“A Woman’s Place: Gender and Misogyny on the Extreme Right”
On every measure we have available—rising propaganda, numbers of hate groups and hate crimes, violent plots foiled by the FBI, terrorist violence and deaths, and hate crimes, the past decade has seen exponential growth in the far right. There has been a flurry of attention to the root causes and potential strategies to interrupt and prevent the violence (congressional hearings, a White House summit, policy reports, etc.), but there has been little formal attention paid to the gendered dimensions of violent extremism. Cynthia Miller-Idriss argues that gender and misogyny are foundational to the extreme right and its violent outcomes, exploring some of the ways women challenge and support these modes of thinking.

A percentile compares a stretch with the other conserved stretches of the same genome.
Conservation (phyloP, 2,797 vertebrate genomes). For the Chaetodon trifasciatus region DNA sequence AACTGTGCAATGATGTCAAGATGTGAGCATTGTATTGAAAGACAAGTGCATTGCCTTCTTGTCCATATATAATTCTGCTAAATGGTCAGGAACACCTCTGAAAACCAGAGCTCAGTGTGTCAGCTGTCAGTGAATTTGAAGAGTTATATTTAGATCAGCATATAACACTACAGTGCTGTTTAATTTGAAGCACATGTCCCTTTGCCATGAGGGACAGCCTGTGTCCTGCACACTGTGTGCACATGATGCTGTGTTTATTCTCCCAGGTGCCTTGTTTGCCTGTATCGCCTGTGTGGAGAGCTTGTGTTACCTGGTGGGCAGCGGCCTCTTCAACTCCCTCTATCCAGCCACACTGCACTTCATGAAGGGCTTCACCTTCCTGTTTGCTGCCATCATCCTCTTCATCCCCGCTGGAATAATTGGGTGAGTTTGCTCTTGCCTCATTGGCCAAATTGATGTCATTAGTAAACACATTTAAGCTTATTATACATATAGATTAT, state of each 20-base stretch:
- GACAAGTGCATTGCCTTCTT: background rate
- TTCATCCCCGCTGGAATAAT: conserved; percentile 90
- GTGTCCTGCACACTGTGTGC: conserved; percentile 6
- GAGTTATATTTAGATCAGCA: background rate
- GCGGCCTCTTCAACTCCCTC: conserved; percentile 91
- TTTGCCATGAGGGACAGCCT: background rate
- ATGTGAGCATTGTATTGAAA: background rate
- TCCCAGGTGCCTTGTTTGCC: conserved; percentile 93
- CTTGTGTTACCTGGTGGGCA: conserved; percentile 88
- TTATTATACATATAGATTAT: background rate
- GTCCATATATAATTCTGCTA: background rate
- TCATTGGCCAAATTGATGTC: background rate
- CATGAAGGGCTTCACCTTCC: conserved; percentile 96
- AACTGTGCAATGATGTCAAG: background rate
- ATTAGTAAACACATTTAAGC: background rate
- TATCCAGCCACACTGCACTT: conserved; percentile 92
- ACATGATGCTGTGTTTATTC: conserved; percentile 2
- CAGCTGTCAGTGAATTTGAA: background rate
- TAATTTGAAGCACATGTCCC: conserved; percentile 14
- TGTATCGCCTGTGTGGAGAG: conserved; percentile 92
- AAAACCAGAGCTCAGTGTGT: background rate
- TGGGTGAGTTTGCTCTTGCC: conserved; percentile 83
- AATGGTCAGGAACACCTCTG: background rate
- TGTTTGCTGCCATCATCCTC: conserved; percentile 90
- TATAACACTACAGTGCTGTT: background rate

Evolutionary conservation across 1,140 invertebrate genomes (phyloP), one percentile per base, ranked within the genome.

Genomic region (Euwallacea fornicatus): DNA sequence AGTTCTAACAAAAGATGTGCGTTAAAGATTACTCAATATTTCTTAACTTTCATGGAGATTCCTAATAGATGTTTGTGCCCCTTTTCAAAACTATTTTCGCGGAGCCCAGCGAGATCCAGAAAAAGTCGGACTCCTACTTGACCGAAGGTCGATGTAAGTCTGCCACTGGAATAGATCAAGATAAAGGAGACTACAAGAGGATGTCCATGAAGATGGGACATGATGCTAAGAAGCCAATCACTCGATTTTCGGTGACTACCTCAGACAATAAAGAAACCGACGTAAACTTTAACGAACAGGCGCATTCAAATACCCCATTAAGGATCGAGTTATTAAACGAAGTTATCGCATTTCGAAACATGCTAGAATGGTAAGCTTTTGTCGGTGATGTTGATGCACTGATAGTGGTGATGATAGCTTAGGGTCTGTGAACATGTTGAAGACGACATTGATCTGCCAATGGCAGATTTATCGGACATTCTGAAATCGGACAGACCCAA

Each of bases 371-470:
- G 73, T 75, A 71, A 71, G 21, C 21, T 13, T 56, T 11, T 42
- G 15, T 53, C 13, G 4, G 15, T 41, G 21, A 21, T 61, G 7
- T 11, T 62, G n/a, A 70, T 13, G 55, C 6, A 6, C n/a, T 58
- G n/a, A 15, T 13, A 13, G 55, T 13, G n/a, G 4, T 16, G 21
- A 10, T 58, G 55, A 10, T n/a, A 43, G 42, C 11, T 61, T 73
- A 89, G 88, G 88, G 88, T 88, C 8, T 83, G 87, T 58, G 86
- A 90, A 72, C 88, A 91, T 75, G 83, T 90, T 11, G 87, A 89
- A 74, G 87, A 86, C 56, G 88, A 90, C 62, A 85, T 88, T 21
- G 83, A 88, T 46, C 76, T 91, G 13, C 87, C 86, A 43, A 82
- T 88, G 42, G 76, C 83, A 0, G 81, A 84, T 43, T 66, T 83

Cynthia Miller-Idriss is a professor in the School of Public Affairs and in the School of Education at the American University in Washington, D.C., where she is also the founding director of the Polarization & Extremism Research and Innovation Lab (PERIL). She regularly testifies before the U.S. Congress and briefs policy, security, education, and intelligence agencies in the United States, United Nations, and other countries on trends in domestic violent extremism and strategies for prevention and disengagement. She is the author, co-author, or co-editor of six books, including her most recent book, Hate in the Homeland: The New Global Far Right (Princeton University Press 2022). Cynthia writes frequently for mainstream audiences, as an opinion columnist for MSNBC and in other recent bylines in The New York Times, The Atlantic, Foreign Affairs, The Washington Post, Politico, USA Today, The Boston Globe, and more.